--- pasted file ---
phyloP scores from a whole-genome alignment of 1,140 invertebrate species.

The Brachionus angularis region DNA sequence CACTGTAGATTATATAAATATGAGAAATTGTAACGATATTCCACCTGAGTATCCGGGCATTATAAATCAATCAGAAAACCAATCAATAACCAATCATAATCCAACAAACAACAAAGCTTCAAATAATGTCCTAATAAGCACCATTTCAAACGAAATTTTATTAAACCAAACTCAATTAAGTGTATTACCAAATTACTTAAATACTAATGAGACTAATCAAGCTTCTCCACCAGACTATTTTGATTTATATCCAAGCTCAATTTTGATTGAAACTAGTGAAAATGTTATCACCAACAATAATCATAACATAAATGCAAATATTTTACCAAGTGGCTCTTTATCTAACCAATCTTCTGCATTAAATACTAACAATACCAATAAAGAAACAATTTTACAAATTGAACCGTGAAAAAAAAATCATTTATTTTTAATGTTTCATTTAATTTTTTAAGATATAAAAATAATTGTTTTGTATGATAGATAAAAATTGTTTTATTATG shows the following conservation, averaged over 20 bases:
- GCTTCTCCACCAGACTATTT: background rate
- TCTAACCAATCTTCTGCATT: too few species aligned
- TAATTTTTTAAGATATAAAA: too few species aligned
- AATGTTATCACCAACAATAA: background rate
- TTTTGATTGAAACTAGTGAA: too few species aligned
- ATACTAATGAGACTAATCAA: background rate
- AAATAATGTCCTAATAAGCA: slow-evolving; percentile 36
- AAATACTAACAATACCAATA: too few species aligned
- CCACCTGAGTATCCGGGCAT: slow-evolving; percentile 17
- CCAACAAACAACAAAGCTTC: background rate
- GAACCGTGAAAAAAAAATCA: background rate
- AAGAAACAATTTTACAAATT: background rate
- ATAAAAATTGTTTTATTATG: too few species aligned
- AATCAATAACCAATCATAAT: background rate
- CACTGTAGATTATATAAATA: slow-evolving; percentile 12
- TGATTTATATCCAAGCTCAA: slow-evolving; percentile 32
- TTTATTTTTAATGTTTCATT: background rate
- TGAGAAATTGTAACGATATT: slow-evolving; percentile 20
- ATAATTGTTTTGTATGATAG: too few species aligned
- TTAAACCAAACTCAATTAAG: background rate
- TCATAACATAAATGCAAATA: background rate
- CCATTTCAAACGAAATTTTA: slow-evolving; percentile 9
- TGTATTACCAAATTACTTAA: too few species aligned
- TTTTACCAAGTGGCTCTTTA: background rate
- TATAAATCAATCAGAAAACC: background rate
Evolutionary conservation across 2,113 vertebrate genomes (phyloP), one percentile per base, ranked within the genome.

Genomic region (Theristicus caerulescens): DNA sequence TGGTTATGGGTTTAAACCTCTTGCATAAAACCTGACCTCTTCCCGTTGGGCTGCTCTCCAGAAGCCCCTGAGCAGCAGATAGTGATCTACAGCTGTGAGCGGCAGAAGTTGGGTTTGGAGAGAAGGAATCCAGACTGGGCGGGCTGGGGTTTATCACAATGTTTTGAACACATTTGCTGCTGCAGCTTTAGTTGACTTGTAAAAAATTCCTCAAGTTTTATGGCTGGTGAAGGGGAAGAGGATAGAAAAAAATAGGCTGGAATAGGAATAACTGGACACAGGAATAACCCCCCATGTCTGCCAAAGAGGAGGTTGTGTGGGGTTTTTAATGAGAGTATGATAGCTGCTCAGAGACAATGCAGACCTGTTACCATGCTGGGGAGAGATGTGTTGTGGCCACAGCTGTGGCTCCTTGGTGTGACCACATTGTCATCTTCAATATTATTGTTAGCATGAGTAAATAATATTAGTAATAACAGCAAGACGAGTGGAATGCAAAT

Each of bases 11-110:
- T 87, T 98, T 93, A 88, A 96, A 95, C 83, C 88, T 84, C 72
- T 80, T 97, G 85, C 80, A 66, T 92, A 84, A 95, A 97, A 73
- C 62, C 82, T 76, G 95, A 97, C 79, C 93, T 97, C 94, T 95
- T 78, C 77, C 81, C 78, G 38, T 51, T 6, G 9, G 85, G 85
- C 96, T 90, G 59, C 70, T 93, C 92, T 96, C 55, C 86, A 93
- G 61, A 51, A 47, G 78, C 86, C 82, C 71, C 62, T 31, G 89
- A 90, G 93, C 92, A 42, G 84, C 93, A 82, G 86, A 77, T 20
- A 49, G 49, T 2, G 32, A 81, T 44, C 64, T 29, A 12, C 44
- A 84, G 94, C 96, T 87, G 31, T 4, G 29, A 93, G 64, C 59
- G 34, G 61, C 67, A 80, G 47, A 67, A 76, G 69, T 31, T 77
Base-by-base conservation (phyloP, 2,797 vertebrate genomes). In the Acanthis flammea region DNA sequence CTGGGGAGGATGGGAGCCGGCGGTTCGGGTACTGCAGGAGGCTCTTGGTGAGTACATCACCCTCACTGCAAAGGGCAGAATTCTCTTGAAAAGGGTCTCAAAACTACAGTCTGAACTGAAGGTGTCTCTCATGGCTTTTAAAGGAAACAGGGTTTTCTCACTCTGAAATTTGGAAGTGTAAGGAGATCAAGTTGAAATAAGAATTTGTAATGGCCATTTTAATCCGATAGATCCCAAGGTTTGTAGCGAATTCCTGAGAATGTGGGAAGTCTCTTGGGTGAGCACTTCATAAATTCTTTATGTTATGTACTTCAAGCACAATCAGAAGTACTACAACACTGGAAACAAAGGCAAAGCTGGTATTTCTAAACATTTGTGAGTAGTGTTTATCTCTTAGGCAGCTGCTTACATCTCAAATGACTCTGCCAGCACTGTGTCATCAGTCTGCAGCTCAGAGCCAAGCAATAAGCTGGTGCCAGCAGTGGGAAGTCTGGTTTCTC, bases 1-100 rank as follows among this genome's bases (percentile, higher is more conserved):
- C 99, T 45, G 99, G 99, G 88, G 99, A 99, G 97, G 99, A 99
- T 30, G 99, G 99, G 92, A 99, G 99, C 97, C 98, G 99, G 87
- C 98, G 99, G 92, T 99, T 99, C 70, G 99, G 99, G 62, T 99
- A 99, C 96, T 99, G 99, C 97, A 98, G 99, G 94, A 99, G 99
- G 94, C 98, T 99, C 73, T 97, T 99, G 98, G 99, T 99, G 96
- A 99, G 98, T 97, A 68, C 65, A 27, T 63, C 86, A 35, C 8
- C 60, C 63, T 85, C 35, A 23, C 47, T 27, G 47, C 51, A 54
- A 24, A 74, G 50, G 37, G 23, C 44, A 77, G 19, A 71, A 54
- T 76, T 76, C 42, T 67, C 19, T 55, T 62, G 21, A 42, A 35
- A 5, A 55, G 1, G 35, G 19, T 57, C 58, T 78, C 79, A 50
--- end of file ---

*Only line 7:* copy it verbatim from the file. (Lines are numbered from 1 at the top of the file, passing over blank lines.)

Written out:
- TTTTGATTGAAACTAGTGAA: too few species aligned